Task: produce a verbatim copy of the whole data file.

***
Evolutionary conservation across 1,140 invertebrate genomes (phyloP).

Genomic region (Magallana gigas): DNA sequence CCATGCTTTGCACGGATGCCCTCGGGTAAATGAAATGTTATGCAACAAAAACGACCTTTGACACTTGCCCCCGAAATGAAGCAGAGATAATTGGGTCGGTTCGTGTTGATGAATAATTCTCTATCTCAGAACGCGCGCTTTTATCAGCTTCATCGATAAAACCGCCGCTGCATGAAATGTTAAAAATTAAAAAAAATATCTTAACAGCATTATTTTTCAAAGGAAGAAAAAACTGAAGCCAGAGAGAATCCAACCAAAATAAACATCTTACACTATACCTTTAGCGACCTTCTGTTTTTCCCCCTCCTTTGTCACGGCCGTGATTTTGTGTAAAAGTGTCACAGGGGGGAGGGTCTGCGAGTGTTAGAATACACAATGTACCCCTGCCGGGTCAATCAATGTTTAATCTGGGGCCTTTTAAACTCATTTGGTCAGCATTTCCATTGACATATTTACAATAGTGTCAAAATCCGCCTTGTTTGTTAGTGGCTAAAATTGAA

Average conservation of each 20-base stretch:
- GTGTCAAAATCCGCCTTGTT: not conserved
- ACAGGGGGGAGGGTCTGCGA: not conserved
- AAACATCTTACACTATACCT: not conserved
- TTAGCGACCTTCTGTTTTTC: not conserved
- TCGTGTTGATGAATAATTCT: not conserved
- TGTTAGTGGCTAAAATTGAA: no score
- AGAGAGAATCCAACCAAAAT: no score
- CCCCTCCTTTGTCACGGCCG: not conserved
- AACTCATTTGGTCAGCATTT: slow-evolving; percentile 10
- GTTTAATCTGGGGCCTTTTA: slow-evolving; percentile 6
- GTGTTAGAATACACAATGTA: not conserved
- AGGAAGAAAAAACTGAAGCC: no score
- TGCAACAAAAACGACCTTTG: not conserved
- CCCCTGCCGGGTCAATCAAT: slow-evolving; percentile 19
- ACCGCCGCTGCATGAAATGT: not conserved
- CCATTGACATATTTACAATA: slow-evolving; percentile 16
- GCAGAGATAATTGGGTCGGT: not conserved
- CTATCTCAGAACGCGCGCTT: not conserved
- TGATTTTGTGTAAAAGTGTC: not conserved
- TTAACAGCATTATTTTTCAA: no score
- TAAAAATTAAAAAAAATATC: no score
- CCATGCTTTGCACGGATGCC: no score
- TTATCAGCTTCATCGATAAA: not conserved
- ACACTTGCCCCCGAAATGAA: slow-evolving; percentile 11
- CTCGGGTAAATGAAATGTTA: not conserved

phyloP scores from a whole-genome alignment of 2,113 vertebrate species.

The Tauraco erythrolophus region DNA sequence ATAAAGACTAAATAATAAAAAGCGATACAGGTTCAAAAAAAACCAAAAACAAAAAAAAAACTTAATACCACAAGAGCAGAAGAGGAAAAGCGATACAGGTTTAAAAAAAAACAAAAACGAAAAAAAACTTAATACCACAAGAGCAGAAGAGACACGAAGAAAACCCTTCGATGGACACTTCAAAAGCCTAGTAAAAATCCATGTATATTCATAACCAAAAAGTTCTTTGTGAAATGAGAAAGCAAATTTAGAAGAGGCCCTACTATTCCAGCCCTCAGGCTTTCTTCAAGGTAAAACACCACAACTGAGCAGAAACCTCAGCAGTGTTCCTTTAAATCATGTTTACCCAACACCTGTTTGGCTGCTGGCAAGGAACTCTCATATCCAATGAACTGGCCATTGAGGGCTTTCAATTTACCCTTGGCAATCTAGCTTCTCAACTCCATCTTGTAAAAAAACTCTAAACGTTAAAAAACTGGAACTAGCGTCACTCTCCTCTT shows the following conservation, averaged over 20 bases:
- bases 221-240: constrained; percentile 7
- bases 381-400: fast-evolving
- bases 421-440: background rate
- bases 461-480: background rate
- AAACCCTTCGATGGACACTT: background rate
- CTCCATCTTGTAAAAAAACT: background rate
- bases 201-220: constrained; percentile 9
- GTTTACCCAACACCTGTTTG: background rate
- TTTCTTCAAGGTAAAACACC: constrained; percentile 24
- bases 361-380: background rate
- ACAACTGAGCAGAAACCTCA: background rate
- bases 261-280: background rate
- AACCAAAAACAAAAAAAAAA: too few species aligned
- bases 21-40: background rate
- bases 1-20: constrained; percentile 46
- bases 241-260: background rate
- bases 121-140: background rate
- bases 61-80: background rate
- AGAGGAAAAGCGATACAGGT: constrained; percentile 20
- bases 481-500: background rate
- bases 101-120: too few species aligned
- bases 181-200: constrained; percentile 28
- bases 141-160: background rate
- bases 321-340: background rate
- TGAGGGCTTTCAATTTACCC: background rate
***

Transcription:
Evolutionary conservation across 1,140 invertebrate genomes (phyloP).

Genomic region (Magallana gigas): DNA sequence CCATGCTTTGCACGGATGCCCTCGGGTAAATGAAATGTTATGCAACAAAAACGACCTTTGACACTTGCCCCCGAAATGAAGCAGAGATAATTGGGTCGGTTCGTGTTGATGAATAATTCTCTATCTCAGAACGCGCGCTTTTATCAGCTTCATCGATAAAACCGCCGCTGCATGAAATGTTAAAAATTAAAAAAAATATCTTAACAGCATTATTTTTCAAAGGAAGAAAAAACTGAAGCCAGAGAGAATCCAACCAAAATAAACATCTTACACTATACCTTTAGCGACCTTCTGTTTTTCCCCCTCCTTTGTCACGGCCGTGATTTTGTGTAAAAGTGTCACAGGGGGGAGGGTCTGCGAGTGTTAGAATACACAATGTACCCCTGCCGGGTCAATCAATGTTTAATCTGGGGCCTTTTAAACTCATTTGGTCAGCATTTCCATTGACATATTTACAATAGTGTCAAAATCCGCCTTGTTTGTTAGTGGCTAAAATTGAA

Average conservation of each 20-base stretch:
- GTGTCAAAATCCGCCTTGTT: not conserved
- ACAGGGGGGAGGGTCTGCGA: not conserved
- AAACATCTTACACTATACCT: not conserved
- TTAGCGACCTTCTGTTTTTC: not conserved
- TCGTGTTGATGAATAATTCT: not conserved
- TGTTAGTGGCTAAAATTGAA: no score
- AGAGAGAATCCAACCAAAAT: no score
- CCCCTCCTTTGTCACGGCCG: not conserved
- AACTCATTTGGTCAGCATTT: slow-evolving; percentile 10
- GTTTAATCTGGGGCCTTTTA: slow-evolving; percentile 6
- GTGTTAGAATACACAATGTA: not conserved
- AGGAAGAAAAAACTGAAGCC: no score
- TGCAACAAAAACGACCTTTG: not conserved
- CCCCTGCCGGGTCAATCAAT: slow-evolving; percentile 19
- ACCGCCGCTGCATGAAATGT: not conserved
- CCATTGACATATTTACAATA: slow-evolving; percentile 16
- GCAGAGATAATTGGGTCGGT: not conserved
- CTATCTCAGAACGCGCGCTT: not conserved
- TGATTTTGTGTAAAAGTGTC: not conserved
- TTAACAGCATTATTTTTCAA: no score
- TAAAAATTAAAAAAAATATC: no score
- CCATGCTTTGCACGGATGCC: no score
- TTATCAGCTTCATCGATAAA: not conserved
- ACACTTGCCCCCGAAATGAA: slow-evolving; percentile 11
- CTCGGGTAAATGAAATGTTA: not conserved

phyloP scores from a whole-genome alignment of 2,113 vertebrate species.

The Tauraco erythrolophus region DNA sequence ATAAAGACTAAATAATAAAAAGCGATACAGGTTCAAAAAAAACCAAAAACAAAAAAAAAACTTAATACCACAAGAGCAGAAGAGGAAAAGCGATACAGGTTTAAAAAAAAACAAAAACGAAAAAAAACTTAATACCACAAGAGCAGAAGAGACACGAAGAAAACCCTTCGATGGACACTTCAAAAGCCTAGTAAAAATCCATGTATATTCATAACCAAAAAGTTCTTTGTGAAATGAGAAAGCAAATTTAGAAGAGGCCCTACTATTCCAGCCCTCAGGCTTTCTTCAAGGTAAAACACCACAACTGAGCAGAAACCTCAGCAGTGTTCCTTTAAATCATGTTTACCCAACACCTGTTTGGCTGCTGGCAAGGAACTCTCATATCCAATGAACTGGCCATTGAGGGCTTTCAATTTACCCTTGGCAATCTAGCTTCTCAACTCCATCTTGTAAAAAAACTCTAAACGTTAAAAAACTGGAACTAGCGTCACTCTCCTCTT shows the following conservation, averaged over 20 bases:
- bases 221-240: constrained; percentile 7
- bases 381-400: fast-evolving
- bases 421-440: background rate
- bases 461-480: background rate
- AAACCCTTCGATGGACACTT: background rate
- CTCCATCTTGTAAAAAAACT: background rate
- bases 201-220: constrained; percentile 9
- GTTTACCCAACACCTGTTTG: background rate
- TTTCTTCAAGGTAAAACACC: constrained; percentile 24
- bases 361-380: background rate
- ACAACTGAGCAGAAACCTCA: background rate
- bases 261-280: background rate
- AACCAAAAACAAAAAAAAAA: too few species aligned
- bases 21-40: background rate
- bases 1-20: constrained; percentile 46
- bases 241-260: background rate
- bases 121-140: background rate
- bases 61-80: background rate
- AGAGGAAAAGCGATACAGGT: constrained; percentile 20
- bases 481-500: background rate
- bases 101-120: too few species aligned
- bases 181-200: constrained; percentile 28
- bases 141-160: background rate
- bases 321-340: background rate
- TGAGGGCTTTCAATTTACCC: background rate